The Children and Families Act and the SEND code of practice set out clear guidance on caring for disabled children within our school system. The Act created a care document for disabled children that’s aim was to identify their specific special educational needs and meet them. This week the House of Lords published a cross-party report saying that “inadequate implementation and monitoring has made what should have been a landmark piece of legislation a largely missed opportunity”. The missed opportunity directly affects the outcomes, wellbeing and life chances of children with disabilities and special educational needs.
The Act formalised the process and put a set of expectations and legal duties on the local authority to ensure that children got the correct provision and support on time. However, due to cuts to local authority budgets and the lack of capital funding for specialist teaching, the financial burden on the local authority has only increased.
Over-reliance on private SEND schools has caused huge budget deficits as councils pay upward of £80,000 per place when local authority schools cost around £15,000 for children with similar needs. This is in a system that does not have to comply or have the same oversite as local authority schools. When the correct provision is not in place, children deteriorate further and require a more intensive and expensive education provision that falls on the local authority budget creating a cost spiral.
The problem starts with the early years. SEND children access far less of their free entitlements than other children, and only 18% of local authorities report they have enough provision to meet demand. The Early Years Alliance (2022) found that 28% of settings have refused a place for a child because they cannot meet their needs, and 92% say the local authority has forced them to use their own finances to support SEND children’s additional needs.
When the child accesses mainstream education during primary years, getting a diagnosis and the proper support is difficult. NHS waiting times for the correct diagnosis delays support in school and increase the prevalence of mental health concerns in young people. CQC has reported that the system is “fragmented” and does not have the required skills to deal with the mental health pandemic, especially with children diagnosed with autism and ADHD.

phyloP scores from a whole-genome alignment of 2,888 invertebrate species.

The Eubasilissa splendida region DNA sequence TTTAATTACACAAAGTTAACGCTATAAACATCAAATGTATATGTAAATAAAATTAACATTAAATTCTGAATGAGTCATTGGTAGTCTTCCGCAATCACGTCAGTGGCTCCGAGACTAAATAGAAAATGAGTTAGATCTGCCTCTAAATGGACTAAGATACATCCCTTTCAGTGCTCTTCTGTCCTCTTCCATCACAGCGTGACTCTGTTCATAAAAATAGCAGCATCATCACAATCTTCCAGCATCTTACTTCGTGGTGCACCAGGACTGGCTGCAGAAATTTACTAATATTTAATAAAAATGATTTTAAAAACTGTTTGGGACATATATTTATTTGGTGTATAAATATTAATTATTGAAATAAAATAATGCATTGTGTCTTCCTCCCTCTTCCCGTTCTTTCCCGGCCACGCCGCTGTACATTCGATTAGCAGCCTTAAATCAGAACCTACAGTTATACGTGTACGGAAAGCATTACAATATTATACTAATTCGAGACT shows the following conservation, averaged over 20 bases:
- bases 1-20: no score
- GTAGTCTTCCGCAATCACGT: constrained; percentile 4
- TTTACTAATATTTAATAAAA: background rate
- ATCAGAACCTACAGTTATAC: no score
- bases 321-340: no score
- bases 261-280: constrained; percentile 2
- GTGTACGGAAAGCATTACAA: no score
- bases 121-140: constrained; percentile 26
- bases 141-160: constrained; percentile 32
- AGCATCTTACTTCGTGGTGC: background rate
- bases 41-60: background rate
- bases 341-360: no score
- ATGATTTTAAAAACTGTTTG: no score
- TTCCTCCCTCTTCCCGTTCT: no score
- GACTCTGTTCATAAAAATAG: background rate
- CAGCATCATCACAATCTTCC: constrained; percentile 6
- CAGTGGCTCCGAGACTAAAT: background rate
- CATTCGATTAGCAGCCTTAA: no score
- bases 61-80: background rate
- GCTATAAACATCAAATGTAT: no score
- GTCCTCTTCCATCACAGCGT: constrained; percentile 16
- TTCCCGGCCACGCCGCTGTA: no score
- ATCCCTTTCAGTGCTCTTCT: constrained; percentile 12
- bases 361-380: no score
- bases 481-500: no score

The Tory government’s response to this was the schools bill, which education secretary Gillian Keegan announced this week has been scrapped in another Tory U-turn that directly affects vulnerable children. The legislation was meant to address regional disparities, children currently not in school or receiving an education and greater oversight for the DFE on academy trusts.
Children with SEND are twice as likely to not have a school place or are currently without education than children without any SEND, so dropping the bill will cause massive concern for parent carers up and down the country with a SEND child without an education. This is further exacerbated by the vast regional disparities in the provision and the inability of local authorities to monitor inclusive practices within academy trusts.
The lack of support for parents and children can often lead to the need for costly social care intervention that is both scary and intimidating for families. This has led to the increase of SEND children being placed in care. A child with SEND is four times more likely to be looked after by the local authority showing how we are failing these children and families that are crying out for support. This number has grown drastically during tory cuts as early intervention services such as Sure Start, and well-funded primary school provisions have been decimated.
The solution, however, is not to start again. Inadequate implementation of the legal framework does not mean we must rewrite all the laws surrounding disabled and vulnerable children. A letter to the Secretary of State for Education, from 30 leading SEND lawyers, stated: “The SEND system is broken because it lacks local accountability. It is riddled with unlawful decision-making, with no negative consequences for local decision-makers – only for children and young people with SEND.”
Whilst the policymakers and local authorities do not have to adhere to rigorous scrutiny and accountability, the failure falls squarely on children with SEND. The solution lies in forcing the local authorities and schools to comply with the current law. Schools need to be given the ability to be genuinely inclusive, local authorities need to follow the law and health and social care need to work together to provide timely and proactive early interventions. Currently, none of these are happening, and again, it is disabled children and their families that suffer.